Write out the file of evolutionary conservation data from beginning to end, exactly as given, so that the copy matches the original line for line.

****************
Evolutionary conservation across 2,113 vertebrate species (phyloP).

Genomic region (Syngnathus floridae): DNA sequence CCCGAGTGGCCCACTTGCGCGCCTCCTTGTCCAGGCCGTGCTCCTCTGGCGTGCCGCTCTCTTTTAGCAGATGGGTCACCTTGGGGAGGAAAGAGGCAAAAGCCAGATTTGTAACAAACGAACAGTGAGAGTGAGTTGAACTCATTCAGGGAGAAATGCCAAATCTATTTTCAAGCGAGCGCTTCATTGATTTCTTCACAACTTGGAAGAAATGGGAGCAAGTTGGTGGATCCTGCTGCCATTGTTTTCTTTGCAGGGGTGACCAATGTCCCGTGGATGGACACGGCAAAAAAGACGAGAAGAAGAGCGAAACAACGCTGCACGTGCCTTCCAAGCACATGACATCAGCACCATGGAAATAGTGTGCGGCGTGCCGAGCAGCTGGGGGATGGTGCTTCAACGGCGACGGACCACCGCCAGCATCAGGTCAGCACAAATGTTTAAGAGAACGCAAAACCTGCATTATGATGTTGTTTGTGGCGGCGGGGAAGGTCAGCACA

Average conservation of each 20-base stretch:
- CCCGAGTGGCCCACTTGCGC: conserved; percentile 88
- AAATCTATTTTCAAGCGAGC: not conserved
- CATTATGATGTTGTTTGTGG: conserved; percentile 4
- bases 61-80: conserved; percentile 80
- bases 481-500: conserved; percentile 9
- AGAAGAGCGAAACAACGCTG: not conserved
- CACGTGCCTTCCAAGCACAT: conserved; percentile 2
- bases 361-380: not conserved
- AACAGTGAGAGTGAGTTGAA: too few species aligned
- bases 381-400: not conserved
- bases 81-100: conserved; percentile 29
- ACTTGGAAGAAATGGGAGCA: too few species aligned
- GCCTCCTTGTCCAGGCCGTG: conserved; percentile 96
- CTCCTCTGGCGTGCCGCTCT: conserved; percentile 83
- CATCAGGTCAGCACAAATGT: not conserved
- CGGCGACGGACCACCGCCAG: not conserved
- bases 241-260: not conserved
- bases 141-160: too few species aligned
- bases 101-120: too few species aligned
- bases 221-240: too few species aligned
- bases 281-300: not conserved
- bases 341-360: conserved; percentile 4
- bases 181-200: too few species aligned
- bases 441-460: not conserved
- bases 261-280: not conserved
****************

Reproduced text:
Evolutionary conservation across 2,113 vertebrate species (phyloP).

Genomic region (Syngnathus floridae): DNA sequence CCCGAGTGGCCCACTTGCGCGCCTCCTTGTCCAGGCCGTGCTCCTCTGGCGTGCCGCTCTCTTTTAGCAGATGGGTCACCTTGGGGAGGAAAGAGGCAAAAGCCAGATTTGTAACAAACGAACAGTGAGAGTGAGTTGAACTCATTCAGGGAGAAATGCCAAATCTATTTTCAAGCGAGCGCTTCATTGATTTCTTCACAACTTGGAAGAAATGGGAGCAAGTTGGTGGATCCTGCTGCCATTGTTTTCTTTGCAGGGGTGACCAATGTCCCGTGGATGGACACGGCAAAAAAGACGAGAAGAAGAGCGAAACAACGCTGCACGTGCCTTCCAAGCACATGACATCAGCACCATGGAAATAGTGTGCGGCGTGCCGAGCAGCTGGGGGATGGTGCTTCAACGGCGACGGACCACCGCCAGCATCAGGTCAGCACAAATGTTTAAGAGAACGCAAAACCTGCATTATGATGTTGTTTGTGGCGGCGGGGAAGGTCAGCACA

Average conservation of each 20-base stretch:
- CCCGAGTGGCCCACTTGCGC: conserved; percentile 88
- AAATCTATTTTCAAGCGAGC: not conserved
- CATTATGATGTTGTTTGTGG: conserved; percentile 4
- bases 61-80: conserved; percentile 80
- bases 481-500: conserved; percentile 9
- AGAAGAGCGAAACAACGCTG: not conserved
- CACGTGCCTTCCAAGCACAT: conserved; percentile 2
- bases 361-380: not conserved
- AACAGTGAGAGTGAGTTGAA: too few species aligned
- bases 381-400: not conserved
- bases 81-100: conserved; percentile 29
- ACTTGGAAGAAATGGGAGCA: too few species aligned
- GCCTCCTTGTCCAGGCCGTG: conserved; percentile 96
- CTCCTCTGGCGTGCCGCTCT: conserved; percentile 83
- CATCAGGTCAGCACAAATGT: not conserved
- CGGCGACGGACCACCGCCAG: not conserved
- bases 241-260: not conserved
- bases 141-160: too few species aligned
- bases 101-120: too few species aligned
- bases 221-240: too few species aligned
- bases 281-300: not conserved
- bases 341-360: conserved; percentile 4
- bases 181-200: too few species aligned
- bases 441-460: not conserved
- bases 261-280: not conserved